Does a child’s chances of diabetes increase with a fatty liver? Research into this area is beginning to shed some light on children and diabetes.
According to information from the Mayo Clinic, diabetes is a medical condition which effects the way in which your body uses blood sugars, or glucose. The reason that glucose is important is because it is the fuel that your muscles and tissue use to work. In addition, glucose is a major source of energy that the brain uses to function.
The American Diabetes Association (“ADA”) breaks down diabetes into categories such as, Type 1, Type 2, and Gestational Diabetes. Type 1 diabetes was in the past labeled as juvenile diabetes because it is diagnosed in children and young adults. According to the ADA, 5% of all diabetes cases are Type 1. For children with Type 1 diabetes the body does not produce the insulin needed for glucose to be gathered from the bloodstream.
With Type 2 diabetes, the body produces glucose levels which are too high. Type 2 diabetes is the most common type of diabetes across the board.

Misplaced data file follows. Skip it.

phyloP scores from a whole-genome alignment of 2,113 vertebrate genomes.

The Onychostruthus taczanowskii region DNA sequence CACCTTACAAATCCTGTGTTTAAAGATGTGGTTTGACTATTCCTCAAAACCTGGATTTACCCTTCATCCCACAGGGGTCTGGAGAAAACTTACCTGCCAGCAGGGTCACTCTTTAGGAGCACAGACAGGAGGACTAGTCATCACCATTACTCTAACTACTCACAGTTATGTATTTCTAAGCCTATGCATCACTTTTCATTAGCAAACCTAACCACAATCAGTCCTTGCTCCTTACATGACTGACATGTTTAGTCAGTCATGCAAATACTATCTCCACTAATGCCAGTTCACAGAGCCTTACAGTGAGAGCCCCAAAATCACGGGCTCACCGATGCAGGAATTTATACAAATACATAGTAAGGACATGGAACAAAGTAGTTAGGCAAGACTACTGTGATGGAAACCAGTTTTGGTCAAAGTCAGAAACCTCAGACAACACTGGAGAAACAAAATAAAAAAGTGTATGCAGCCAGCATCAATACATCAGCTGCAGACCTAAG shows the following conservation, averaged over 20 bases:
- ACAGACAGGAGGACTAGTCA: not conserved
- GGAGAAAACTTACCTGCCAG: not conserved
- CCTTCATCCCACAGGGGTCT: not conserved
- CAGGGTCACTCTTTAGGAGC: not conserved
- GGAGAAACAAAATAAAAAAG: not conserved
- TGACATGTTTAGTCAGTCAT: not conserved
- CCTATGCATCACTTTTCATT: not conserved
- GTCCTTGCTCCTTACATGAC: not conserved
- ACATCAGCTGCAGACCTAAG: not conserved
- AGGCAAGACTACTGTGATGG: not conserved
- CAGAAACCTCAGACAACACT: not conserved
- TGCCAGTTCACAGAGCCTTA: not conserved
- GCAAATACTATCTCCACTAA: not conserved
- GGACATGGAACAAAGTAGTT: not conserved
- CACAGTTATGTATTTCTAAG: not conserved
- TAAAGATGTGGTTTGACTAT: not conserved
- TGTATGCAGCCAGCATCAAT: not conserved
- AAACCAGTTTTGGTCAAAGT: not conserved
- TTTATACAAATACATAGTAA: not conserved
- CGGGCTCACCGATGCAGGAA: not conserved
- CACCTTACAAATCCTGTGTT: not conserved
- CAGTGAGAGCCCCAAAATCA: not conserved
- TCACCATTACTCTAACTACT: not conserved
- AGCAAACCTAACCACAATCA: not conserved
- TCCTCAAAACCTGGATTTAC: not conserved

News reports state that almost 7 million children in the United States (“US”) have fatty livers. Within this 7 million, close to 1/3 of the children have diabetes or prediabetes according to a study. Non-alcoholic fatty liver disease (NAFLD) can lead to a scarring in the liver. As a result of this type of injury, the liver can fail and leave the patient in need of a liver transplant. As of now, there is no cure for NAFLD, only treatments.
Researchers looked at 675 children under 18 who had a body mass index over the amount for clinical obesity and who had NAFLD. The findings of the study revealed that 23% of children who had NAFLD suffered from prediabetes and 7% had Type 2 diabetes.
To read more about does a child’s chances of diabetes increase with a fatty liver, click HERE to read the article in support of this post and more information on the study.